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Tuesday, December 27, 2011

Fifty or One


By: Rob James | December 26, 2011

“Is it better to have Tyranny from THE STATE or Tyranny from A State? Do you want one way or fifty ways to have your rights violated? Do you want one dictator or fifty? I ask these questions so that you'll think about the 9th and 10th Amendments of the Constitution, and how we should define States' Rights. In the 9th Amendment it states: 


"The enumeration in the Constitution, of certain rights, shall not be construed to deny or disparage others retained by the people." 

In the 10th Amendment it states: "The powers not delegated to the United States by the Constitution, nor prohibited by it to the States, are reserved to the States respectively, or to the people."

In the Declaration of Independence, it speaks of things like 'Laws of Nature', 'unalienable Rights' and 'free People'; but how do we apply these things to the Constitution, or more specifically, with the Bill of Rights? If the primary purpose of government is to protect the rights and property of a free people (those who have given it the authority to do so), and individuals have rights that are unalienable and partially defined in the Bill of Rights, would a state have any more authority to control the lives of an individual than the Federal government does? No, states are entrusted with the same protective authority as the Federal government, they exist to protect the rights and property of it's people. So if it is wrong for THE STATE to infringe on your rights, it would also be wrong for A State to do the same. A state operates as a mini-republic within the Union, with the same responsibility for protecting your rights as the Federal government.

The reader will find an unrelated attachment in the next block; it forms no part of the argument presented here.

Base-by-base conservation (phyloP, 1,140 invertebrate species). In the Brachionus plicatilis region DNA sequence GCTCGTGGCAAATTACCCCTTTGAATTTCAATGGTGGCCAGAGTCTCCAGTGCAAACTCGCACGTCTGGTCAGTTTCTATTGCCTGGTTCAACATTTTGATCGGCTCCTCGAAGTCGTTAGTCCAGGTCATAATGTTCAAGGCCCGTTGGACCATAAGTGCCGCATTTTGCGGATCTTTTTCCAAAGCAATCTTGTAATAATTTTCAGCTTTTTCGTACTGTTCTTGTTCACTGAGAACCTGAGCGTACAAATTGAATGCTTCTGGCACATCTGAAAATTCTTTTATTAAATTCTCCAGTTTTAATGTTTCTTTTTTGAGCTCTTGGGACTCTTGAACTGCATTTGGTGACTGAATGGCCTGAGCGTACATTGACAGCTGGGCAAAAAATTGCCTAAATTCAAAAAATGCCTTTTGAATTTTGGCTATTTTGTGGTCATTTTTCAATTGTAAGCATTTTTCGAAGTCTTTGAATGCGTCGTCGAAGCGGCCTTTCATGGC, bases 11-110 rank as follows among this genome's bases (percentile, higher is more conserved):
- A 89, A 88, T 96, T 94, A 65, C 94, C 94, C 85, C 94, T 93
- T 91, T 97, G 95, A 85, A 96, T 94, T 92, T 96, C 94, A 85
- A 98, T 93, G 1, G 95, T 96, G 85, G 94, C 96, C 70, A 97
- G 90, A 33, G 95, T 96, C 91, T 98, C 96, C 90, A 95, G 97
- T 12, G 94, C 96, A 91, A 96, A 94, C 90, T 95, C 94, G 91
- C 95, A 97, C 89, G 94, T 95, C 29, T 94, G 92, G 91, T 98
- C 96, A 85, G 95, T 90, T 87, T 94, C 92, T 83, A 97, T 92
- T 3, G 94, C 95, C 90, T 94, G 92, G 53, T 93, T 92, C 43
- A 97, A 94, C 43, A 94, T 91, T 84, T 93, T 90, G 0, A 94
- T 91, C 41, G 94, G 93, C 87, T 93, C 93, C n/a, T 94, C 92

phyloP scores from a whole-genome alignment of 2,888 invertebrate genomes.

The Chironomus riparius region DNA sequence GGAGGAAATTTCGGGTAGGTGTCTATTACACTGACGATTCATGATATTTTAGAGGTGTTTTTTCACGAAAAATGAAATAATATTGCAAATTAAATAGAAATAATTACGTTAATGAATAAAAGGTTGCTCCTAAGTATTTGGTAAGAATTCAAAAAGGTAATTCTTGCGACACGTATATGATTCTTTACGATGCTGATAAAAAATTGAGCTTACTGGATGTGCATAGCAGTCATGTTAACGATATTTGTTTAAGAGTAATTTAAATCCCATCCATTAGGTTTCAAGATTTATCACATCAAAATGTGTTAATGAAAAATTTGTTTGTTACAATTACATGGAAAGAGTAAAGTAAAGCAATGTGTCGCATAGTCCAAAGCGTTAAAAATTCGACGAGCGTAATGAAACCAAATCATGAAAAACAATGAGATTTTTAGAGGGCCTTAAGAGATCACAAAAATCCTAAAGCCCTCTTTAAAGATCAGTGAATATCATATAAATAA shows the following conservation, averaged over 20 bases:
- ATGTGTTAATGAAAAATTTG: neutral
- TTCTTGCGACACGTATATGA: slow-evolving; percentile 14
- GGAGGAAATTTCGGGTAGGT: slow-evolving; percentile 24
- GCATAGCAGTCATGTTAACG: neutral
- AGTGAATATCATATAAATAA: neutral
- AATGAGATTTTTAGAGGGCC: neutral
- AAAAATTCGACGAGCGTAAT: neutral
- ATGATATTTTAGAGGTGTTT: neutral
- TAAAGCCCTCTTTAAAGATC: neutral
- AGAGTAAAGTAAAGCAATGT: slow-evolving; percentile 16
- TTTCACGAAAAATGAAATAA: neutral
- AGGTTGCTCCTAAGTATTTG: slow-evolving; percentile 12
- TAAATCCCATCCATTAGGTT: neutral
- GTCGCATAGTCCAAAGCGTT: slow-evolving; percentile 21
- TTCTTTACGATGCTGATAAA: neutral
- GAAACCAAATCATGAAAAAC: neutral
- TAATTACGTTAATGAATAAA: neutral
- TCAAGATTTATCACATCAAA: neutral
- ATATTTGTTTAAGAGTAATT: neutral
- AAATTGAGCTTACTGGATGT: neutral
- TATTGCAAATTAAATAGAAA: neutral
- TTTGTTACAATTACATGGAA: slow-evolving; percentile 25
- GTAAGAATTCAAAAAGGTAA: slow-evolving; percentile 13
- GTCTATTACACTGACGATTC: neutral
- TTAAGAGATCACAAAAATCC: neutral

That being said, what decisions are left for a state to make under the 9th and 10th Amendments, that are not 'reserved by the people"? Who you can associate with, who you can marry, what you can do with your body, what you can put in your body, what you can do with your property (and other personal decisions like this), do not belong to any level of government, they belong to "the people"; and the only reason for any level of government to get involved with these personal decisions, is when the actions of one individual infringe on the rights of another individual. So when someone says that the individual States (not the Federal government), should decide issues of marriage, drug prohibition, etc, they infer that the States have the authority to violate your individual rights.”

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